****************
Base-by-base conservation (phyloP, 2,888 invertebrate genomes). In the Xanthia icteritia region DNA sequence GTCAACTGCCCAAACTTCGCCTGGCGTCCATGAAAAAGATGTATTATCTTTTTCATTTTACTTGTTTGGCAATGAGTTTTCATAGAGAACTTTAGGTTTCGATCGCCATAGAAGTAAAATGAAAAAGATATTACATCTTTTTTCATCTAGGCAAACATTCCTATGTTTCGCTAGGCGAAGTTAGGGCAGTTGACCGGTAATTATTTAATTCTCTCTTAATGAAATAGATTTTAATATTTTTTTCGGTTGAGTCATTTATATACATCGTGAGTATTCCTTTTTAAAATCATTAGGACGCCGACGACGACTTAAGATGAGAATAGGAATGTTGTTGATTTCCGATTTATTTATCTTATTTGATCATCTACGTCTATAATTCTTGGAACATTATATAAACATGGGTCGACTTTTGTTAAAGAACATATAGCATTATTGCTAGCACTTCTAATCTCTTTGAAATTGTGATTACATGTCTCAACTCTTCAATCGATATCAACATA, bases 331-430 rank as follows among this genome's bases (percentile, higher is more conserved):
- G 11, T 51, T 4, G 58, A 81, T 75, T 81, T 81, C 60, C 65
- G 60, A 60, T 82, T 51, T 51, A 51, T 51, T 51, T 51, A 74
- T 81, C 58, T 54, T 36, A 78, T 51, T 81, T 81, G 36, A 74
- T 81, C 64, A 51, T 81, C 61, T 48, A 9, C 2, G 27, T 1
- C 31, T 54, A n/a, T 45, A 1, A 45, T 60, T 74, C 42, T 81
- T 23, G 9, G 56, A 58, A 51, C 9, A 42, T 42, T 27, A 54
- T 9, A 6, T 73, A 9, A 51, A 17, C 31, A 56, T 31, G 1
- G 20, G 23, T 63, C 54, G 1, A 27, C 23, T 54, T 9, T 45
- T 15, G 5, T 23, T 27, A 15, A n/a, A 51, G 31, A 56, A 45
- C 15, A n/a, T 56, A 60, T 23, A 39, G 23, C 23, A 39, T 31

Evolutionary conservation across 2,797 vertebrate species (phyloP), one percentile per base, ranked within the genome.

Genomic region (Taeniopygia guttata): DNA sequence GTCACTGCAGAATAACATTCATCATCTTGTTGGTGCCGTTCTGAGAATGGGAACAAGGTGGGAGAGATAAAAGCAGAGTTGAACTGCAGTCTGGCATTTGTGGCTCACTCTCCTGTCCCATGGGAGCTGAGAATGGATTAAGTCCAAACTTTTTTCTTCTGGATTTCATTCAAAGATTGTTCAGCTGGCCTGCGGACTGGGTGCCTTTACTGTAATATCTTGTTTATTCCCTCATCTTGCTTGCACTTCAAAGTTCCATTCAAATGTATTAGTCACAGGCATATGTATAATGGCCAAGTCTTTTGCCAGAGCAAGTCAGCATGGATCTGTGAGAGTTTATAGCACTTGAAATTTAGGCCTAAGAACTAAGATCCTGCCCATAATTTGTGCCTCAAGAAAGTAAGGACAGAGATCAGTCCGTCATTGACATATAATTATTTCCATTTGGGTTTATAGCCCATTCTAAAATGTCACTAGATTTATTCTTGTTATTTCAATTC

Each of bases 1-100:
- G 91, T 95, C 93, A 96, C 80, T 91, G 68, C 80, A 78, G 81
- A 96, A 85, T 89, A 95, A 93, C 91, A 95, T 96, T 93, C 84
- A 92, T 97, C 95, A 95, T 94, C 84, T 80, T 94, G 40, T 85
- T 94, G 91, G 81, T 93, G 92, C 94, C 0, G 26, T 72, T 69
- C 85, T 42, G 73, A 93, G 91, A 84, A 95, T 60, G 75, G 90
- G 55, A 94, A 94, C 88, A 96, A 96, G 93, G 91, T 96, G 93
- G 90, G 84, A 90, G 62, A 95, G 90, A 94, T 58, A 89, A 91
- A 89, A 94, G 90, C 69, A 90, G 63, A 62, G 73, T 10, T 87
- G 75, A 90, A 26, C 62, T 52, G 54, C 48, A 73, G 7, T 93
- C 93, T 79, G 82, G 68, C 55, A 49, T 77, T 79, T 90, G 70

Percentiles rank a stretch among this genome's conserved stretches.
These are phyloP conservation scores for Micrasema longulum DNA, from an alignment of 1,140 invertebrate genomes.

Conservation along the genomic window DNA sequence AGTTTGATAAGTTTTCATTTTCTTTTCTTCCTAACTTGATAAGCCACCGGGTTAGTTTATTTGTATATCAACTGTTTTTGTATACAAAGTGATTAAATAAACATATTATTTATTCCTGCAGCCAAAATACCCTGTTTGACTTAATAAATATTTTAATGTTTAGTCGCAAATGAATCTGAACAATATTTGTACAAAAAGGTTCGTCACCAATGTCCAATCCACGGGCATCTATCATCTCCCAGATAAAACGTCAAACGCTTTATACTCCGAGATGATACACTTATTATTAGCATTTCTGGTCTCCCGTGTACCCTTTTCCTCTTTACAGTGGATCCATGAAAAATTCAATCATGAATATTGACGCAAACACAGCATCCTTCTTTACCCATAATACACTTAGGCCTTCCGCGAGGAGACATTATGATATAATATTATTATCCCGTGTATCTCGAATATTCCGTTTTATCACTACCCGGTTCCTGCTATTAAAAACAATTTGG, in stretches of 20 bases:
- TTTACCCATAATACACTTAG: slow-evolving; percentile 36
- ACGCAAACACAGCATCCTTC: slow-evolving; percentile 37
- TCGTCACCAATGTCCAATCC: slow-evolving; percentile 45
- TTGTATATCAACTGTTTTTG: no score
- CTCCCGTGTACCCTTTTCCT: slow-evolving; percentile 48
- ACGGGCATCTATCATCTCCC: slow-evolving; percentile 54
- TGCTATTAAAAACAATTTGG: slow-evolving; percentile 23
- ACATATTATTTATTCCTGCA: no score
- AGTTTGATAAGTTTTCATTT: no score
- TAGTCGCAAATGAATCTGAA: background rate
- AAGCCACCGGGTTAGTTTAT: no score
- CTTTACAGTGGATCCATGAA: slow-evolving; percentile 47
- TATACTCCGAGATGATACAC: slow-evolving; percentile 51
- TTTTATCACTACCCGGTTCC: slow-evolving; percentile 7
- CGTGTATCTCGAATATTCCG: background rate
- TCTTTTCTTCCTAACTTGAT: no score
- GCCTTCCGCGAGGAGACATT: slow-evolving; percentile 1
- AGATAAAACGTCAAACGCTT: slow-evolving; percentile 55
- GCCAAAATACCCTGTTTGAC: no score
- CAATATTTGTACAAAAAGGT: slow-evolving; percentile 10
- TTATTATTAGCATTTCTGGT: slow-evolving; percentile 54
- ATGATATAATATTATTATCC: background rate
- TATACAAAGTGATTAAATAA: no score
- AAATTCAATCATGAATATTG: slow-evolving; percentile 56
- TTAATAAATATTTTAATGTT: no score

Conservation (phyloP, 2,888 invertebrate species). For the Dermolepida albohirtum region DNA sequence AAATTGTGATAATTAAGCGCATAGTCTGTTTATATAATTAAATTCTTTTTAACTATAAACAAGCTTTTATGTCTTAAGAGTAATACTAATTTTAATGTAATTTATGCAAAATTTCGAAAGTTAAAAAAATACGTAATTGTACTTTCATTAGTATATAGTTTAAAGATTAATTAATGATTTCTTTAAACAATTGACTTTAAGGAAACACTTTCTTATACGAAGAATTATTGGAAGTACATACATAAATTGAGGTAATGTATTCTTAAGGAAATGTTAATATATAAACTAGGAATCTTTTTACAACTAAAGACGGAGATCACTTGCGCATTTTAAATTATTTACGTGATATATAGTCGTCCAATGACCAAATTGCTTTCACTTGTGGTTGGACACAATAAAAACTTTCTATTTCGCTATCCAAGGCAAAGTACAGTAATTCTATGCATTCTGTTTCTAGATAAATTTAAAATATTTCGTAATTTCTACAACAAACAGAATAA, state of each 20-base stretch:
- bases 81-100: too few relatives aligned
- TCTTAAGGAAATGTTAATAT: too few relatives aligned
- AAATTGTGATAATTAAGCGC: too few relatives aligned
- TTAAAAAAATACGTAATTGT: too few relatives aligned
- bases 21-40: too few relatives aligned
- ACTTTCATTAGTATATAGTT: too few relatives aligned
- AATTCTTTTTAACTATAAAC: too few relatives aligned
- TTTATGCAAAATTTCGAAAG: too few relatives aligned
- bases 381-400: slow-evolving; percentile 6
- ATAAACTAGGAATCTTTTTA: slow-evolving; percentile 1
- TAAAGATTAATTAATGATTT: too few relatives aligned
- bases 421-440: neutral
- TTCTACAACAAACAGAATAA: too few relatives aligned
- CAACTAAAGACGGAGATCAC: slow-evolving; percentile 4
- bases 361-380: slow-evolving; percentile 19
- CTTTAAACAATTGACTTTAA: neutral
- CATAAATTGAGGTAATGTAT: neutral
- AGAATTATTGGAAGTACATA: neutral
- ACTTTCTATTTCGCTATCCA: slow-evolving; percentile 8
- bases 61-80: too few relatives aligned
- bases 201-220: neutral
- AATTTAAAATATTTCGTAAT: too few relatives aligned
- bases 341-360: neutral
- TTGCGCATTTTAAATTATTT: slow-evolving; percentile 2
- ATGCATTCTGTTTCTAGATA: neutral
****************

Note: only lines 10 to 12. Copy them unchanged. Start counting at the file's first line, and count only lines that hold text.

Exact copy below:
- T 15, G 5, T 23, T 27, A 15, A n/a, A 51, G 31, A 56, A 45
- C 15, A n/a, T 56, A 60, T 23, A 39, G 23, C 23, A 39, T 31

Evolutionary conservation across 2,797 vertebrate species (phyloP), one percentile per base, ranked within the genome.